What visitation rights will I have if my spouse has physical custody of our children following our divorce?
In New Jersey, the term “visitation” is the antiquated terminology that simply refers to parenting time that the non-custodial parent spends with the parties’ minor child(ren). In fact, the terms “custodial” and “non-custodial” parent are not used any longer. Rather, the more politically correct and current terminology uses two new designations – the PPR and the PAR. These acronyms stand for “Parent of Primary Residence” (PPR) and “Parent of Alternate Residence” (PAR). Essentially, the PPR is the parent at whose home the children reside the majority of their time. Sometimes, if the parents share a true 50-50 (equal) parenting time, neither parent would be designated the PPR. Sometimes however, even under these circumstances, it may be necessary to designate one parent as the PPR solely for school registration purposes, especially if the two parents live in different school districts or zones. If the parties can work out an agreement between themselves, the court will usually approve it. Otherwise, the court must decide what type of arrangement will be in the best interests of the child(ren).
There is a fair amount of flexibility with regard to parenting plans, with parents (or, if necessary, the court) being able to take their working hours and their child(ren)’s extra curricular activities into consideration to find a custody and parenting time schedule that fits. More traditional parenting time schedules allow for parenting time/visitation every other weekend, alternating holidays, and a longer period in the summer, but there can be wide variations nowadays.
If I get behind on my child support payments, will I still be able to see my child(ren)?
Child support and parenting time are two separate issues. While the PPR has a right to take you back to court and have you held in contempt for not paying child support in a timely fashion, you still have a right to see your child(ren) unless it can be proven that physical or emotional harm would result.
That having been said, it is important to also note that a non-custodial parent (the PAR) is not relieved of the obligation to pay child support even in situations in which the custodial parent (the PPR) prevents visitation. Again, a resolution of such deviations from the court’s visitation and support order must be worked out by the court that issued the order, not by a party’s one-sided decision to withhold visitation or support due to the other parent’s noncompliance.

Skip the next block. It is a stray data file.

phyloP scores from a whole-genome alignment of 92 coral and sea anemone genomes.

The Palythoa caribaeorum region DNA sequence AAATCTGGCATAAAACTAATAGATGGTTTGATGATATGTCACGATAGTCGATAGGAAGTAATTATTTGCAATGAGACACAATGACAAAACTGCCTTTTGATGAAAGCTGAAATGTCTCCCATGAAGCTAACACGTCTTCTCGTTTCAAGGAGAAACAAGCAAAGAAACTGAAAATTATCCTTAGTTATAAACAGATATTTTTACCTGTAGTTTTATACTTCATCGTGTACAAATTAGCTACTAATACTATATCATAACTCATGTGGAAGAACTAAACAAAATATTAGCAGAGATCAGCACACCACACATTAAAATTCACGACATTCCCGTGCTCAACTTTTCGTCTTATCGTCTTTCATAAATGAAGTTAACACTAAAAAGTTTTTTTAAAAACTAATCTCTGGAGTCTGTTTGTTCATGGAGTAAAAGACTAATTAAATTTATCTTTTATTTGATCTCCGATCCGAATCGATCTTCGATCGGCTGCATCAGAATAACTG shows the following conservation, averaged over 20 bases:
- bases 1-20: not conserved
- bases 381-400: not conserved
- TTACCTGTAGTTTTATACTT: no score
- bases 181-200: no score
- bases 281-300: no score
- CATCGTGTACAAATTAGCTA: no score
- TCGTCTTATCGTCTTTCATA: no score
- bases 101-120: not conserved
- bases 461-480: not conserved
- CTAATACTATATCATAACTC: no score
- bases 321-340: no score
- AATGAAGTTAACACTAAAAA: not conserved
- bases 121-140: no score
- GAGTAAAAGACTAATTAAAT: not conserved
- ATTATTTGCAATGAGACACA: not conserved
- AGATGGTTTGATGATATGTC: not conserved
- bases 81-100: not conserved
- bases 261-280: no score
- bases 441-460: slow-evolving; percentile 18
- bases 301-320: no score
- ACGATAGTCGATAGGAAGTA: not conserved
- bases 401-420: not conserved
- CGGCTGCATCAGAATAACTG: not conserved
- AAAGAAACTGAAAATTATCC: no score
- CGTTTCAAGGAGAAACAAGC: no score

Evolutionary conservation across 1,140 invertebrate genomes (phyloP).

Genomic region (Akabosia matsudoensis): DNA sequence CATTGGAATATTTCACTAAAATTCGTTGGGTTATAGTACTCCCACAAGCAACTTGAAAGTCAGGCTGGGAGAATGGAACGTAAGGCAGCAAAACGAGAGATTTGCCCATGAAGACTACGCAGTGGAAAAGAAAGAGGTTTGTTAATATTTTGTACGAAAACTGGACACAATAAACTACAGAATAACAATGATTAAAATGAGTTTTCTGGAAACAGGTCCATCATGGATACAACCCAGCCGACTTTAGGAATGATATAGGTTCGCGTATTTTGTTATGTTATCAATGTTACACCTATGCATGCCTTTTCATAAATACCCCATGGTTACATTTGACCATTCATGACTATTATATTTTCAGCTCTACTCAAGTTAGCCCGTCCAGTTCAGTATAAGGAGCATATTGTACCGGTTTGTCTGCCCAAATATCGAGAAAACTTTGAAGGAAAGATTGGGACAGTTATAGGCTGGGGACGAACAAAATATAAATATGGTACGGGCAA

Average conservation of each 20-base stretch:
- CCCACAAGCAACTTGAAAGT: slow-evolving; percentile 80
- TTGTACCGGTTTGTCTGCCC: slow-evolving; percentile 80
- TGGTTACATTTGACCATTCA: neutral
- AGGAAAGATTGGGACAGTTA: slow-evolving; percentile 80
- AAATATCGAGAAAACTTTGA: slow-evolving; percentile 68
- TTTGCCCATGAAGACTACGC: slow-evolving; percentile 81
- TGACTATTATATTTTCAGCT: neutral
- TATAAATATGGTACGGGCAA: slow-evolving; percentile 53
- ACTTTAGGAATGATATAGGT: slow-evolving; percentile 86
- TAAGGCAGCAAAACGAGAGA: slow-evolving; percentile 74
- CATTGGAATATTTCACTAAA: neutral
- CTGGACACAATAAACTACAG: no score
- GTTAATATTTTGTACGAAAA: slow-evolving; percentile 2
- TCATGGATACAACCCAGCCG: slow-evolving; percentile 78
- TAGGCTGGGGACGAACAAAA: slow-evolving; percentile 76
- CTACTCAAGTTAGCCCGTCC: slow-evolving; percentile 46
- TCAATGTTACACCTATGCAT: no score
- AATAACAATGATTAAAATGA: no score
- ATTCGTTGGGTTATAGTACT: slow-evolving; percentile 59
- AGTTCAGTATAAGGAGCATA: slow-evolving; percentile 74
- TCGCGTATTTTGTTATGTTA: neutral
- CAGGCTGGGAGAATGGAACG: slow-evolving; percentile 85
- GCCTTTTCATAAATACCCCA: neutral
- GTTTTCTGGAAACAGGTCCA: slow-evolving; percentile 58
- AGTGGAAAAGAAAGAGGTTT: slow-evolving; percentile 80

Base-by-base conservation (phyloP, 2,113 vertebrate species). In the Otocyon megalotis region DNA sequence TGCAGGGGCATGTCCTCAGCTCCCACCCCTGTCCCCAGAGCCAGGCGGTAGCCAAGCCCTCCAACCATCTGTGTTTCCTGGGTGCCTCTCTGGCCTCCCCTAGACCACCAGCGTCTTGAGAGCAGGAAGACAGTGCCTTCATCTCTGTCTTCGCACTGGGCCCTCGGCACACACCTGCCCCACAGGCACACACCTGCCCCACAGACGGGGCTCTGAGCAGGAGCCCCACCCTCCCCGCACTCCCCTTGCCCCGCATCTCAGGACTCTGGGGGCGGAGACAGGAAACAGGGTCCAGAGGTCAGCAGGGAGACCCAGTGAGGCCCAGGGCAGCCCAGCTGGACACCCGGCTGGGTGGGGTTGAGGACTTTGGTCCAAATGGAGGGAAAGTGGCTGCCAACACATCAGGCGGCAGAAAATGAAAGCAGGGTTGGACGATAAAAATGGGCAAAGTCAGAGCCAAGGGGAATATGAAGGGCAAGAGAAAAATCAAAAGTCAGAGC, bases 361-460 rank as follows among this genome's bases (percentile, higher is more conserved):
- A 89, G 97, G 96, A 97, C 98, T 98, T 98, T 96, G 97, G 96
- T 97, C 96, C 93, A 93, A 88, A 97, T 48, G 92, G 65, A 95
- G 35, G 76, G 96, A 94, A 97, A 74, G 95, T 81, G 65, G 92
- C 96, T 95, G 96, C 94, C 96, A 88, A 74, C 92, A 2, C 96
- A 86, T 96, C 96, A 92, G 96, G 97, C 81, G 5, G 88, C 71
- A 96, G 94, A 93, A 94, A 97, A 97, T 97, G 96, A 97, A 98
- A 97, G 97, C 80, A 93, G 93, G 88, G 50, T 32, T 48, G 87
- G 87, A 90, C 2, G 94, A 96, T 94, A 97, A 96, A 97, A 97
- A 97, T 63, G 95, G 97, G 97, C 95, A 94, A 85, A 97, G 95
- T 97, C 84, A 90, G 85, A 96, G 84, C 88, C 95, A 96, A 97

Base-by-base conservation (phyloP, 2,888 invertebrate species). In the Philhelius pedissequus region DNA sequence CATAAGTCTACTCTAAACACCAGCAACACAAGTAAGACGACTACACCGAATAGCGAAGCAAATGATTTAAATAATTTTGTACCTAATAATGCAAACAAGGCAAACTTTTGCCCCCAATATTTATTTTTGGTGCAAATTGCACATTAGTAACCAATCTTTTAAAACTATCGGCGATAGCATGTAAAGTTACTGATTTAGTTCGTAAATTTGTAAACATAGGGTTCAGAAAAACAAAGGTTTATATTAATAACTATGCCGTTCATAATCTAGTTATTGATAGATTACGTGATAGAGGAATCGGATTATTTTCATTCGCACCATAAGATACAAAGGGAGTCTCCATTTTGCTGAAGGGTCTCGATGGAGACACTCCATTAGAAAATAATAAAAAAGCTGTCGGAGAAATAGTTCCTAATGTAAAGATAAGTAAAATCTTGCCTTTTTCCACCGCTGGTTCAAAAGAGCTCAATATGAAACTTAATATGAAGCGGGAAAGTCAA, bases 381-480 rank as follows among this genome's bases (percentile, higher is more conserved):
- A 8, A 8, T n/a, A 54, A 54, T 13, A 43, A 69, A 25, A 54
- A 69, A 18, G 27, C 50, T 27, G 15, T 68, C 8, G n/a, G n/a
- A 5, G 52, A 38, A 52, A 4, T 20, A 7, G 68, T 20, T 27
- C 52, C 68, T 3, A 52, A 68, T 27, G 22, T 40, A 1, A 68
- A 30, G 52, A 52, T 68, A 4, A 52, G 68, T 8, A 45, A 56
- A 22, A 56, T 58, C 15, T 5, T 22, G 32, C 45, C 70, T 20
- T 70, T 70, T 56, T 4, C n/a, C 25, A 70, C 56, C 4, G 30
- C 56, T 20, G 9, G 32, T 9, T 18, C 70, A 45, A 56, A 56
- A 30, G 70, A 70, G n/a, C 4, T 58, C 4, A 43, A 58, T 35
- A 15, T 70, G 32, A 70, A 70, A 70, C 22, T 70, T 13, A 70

Can the court require that visitation be supervised?
Yes. If the court believes that it is necessary in order to protect the child(ren), the court may require that the non-custodial parent’s time with the children occur in a supervised setting. Situations in which supervised visitation may be ordered include cases in which the non-custodial parent has an addiction to drugs or alcohol or is a convicted sex offender.
Visitation may be supervised by a relative of the non-custodial parent, or it may be supervised by the sheriff’s department, if the court so orders.
Is it permissible for the custodial parent to move out of the state with the child(ren) over the non-custodial parent’s objection?
Yes, but only after filing a motion for court approval of the move. The custodial parent has the burden of showing that the proposed move is in good faith, not in spite or retribution for issues associated with the divorce or prior court proceedings and is not being done to frustrate the other parent’s parenting time with the children. The court will then weigh the likely effects of the move on the child(ren) before deciding whether or not to grant approval of the motion. In most cases, a modification of the existing visitation schedule will also be ordered so as to limit the impact of the move on the non-custodial parent’s time with the child(ren). The standard which a relocating parent must meet has recently been changed as of 2017, pursuant to a New Jersey Supreme Court case, (Jaime Taormina BISBING, Plaintiff-Appellant, v.Glenn R. BISBING, III, Defendant-Respondent).
Do the courts ever give visitation rights to grandparents?
Sometimes, but it can be a hard fight. Not only is each case unique but also the law in this area has a tendency to change more often than usual, so it is hard to say with certainty. However, grandparents can certainly petition the court to consider the issue, even if the parents are opposed to the idea. Great deference is afforded the child’s parents in deciding whom their child may see, including grandparents.
How can I talk to someone about my particular custody and visitation situation?
To schedule an appointment with an experienced New Jersey child custody attorney, call Goldstein Law Group at 732-967-6777. We handle domestic relations case, including child support, custody, and visitation issues, throughout Monmouth County and the surrounding area.
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